Abnormal repolarization: A common electrocardiographic finding in patients with epilepsy

Katsuhide Hayashi, Ritsuko Kohno, Naoki Akamatsu, David G Benditt, Haruhiko Abe

Research output: Contribution to journalArticle

2 Citations (Scopus)

Abstract

Background: Recently, certain forms of early repolarization (ER) on electrocardiograms (ECGs) have been considered a possible marker of increased sudden cardiac death risk. The frequency, characteristics, and clinical follow-up with which these forms of ER are present in epilepsy patients, and whether or not abnormal ER contributes to sudden unexplained death in epilepsy patients (SUDEP) is unknown. Methods and Results: The amplitude of J peak and ST-segment morphology after ER on 12-lead ECGs were assessed in 354 epilepsy patients (age, 33 ± 16 years; 54% men) and 140 age- and sex-matched control subjects (age, 31 ± 12 years; 50% men). Abnormal ER prevalence (J-wave amplitude ≥0.1 mV) was greater in epilepsy patients (19.8%) compared with controls (8.6%; P = 0.002) in inferior ECG leads but not in lateral leads (P = 0.40). ER with a horizontal or descending ST segment was also more prevalent in epilepsy patients (P < 0.001). After introducing antiepileptic drugs in 36 epilepsy patients, there were no significant ER changes. Similarly, in 64 epilepsy patients with seizure suppression, ER comparison before and after seizure control revealed no significant changes. Male gender was the only significant predictor of abnormal ER in epilepsy patients (P = 0.03). During a median follow-up of 7 years, SUDEP occurred in two patients, one with abnormal ER. Conclusions: Abnormal ER may be more prevalent in epilepsy patients than in controls and is not altered by antiepileptic drugs or achievement of epilepsy suppression. The relation of abnormal ER to SUDEP remains in need of further study.

Original languageEnglish (US)
Pages (from-to)109-115
Number of pages7
JournalJournal of cardiovascular electrophysiology
Volume30
Issue number1
DOIs
StatePublished - Jan 1 2019

Fingerprint

Epilepsy
Sudden Death
Electrocardiography
Anticonvulsants
Seizures
Sudden Cardiac Death

Keywords

  • autonomic nervous system
  • early repolarization
  • electrocardiogram
  • epilepsy
  • sudden death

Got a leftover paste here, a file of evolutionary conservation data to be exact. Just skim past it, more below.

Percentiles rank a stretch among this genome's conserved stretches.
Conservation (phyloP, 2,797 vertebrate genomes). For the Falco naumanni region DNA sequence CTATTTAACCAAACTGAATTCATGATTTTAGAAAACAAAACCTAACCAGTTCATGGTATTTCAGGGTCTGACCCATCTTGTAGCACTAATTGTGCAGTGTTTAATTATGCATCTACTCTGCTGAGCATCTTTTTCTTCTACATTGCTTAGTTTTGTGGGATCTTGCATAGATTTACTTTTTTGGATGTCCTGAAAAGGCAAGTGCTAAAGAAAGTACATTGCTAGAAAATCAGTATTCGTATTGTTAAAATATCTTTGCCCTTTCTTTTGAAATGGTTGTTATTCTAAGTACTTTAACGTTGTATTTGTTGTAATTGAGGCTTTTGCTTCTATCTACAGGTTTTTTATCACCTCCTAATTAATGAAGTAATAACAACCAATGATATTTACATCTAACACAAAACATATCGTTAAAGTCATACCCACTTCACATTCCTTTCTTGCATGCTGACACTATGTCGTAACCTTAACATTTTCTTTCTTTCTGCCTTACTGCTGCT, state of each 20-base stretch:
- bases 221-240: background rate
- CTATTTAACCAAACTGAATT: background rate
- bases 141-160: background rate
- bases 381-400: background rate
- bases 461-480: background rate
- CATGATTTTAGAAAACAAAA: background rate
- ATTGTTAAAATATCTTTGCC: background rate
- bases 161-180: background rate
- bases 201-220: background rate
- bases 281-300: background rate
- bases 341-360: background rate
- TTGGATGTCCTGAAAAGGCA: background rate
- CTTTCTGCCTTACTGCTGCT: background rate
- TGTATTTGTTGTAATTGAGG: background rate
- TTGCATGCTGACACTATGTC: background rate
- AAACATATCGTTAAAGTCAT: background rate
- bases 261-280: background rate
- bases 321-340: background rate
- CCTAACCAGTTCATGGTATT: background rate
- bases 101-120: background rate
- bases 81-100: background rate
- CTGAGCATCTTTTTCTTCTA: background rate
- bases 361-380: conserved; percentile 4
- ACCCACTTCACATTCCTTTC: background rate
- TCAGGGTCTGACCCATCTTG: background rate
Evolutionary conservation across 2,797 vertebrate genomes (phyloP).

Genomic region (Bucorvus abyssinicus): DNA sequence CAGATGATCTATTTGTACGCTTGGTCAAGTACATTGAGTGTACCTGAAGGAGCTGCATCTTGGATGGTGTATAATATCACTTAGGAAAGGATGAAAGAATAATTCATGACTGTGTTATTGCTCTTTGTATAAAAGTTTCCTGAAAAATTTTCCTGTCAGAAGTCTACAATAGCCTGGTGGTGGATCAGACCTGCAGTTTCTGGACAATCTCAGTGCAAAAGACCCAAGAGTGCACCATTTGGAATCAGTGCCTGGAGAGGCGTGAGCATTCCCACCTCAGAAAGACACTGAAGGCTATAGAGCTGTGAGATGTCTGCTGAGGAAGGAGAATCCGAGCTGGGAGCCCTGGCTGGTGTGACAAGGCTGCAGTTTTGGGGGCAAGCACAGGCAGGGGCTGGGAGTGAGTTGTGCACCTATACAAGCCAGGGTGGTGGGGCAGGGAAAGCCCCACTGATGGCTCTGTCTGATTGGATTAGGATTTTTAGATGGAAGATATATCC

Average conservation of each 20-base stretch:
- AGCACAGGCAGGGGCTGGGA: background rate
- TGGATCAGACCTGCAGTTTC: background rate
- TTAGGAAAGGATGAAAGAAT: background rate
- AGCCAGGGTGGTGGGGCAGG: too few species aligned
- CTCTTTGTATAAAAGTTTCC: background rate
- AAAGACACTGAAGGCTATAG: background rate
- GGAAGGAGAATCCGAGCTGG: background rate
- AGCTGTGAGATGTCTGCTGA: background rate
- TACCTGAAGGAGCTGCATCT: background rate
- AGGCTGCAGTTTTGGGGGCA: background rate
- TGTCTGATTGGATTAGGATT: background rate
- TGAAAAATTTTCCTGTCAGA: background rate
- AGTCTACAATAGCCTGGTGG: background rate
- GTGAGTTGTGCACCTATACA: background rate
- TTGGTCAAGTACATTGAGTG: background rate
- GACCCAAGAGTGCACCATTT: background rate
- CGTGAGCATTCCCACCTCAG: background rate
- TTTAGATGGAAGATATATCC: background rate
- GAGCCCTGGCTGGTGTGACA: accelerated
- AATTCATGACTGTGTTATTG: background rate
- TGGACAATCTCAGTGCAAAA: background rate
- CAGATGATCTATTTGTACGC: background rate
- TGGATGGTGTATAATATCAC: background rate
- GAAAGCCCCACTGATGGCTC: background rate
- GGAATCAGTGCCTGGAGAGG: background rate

PubMed: MeSH publication types

  • Journal Article
  • Research Support, Non-U.S. Gov't

Cite this

Abnormal repolarization : A common electrocardiographic finding in patients with epilepsy. / Hayashi, Katsuhide; Kohno, Ritsuko; Akamatsu, Naoki; Benditt, David G; Abe, Haruhiko.

In: Journal of cardiovascular electrophysiology, Vol. 30, No. 1, 01.01.2019, p. 109-115.

Research output: Contribution to journalArticle

Hayashi, Katsuhide ; Kohno, Ritsuko ; Akamatsu, Naoki ; Benditt, David G ; Abe, Haruhiko. / Abnormal repolarization : A common electrocardiographic finding in patients with epilepsy. In: Journal of cardiovascular electrophysiology. 2019 ; Vol. 30, No. 1. pp. 109-115.
@article{7448f600966c482a9bdb74b6499499a7,
title = "Abnormal repolarization: A common electrocardiographic finding in patients with epilepsy",
abstract = "Background: Recently, certain forms of early repolarization (ER) on electrocardiograms (ECGs) have been considered a possible marker of increased sudden cardiac death risk. The frequency, characteristics, and clinical follow-up with which these forms of ER are present in epilepsy patients, and whether or not abnormal ER contributes to sudden unexplained death in epilepsy patients (SUDEP) is unknown. Methods and Results: The amplitude of J peak and ST-segment morphology after ER on 12-lead ECGs were assessed in 354 epilepsy patients (age, 33 ± 16 years; 54{\%} men) and 140 age- and sex-matched control subjects (age, 31 ± 12 years; 50{\%} men). Abnormal ER prevalence (J-wave amplitude ≥0.1 mV) was greater in epilepsy patients (19.8{\%}) compared with controls (8.6{\%}; P = 0.002) in inferior ECG leads but not in lateral leads (P = 0.40). ER with a horizontal or descending ST segment was also more prevalent in epilepsy patients (P < 0.001). After introducing antiepileptic drugs in 36 epilepsy patients, there were no significant ER changes. Similarly, in 64 epilepsy patients with seizure suppression, ER comparison before and after seizure control revealed no significant changes. Male gender was the only significant predictor of abnormal ER in epilepsy patients (P = 0.03). During a median follow-up of 7 years, SUDEP occurred in two patients, one with abnormal ER. Conclusions: Abnormal ER may be more prevalent in epilepsy patients than in controls and is not altered by antiepileptic drugs or achievement of epilepsy suppression. The relation of abnormal ER to SUDEP remains in need of further study.",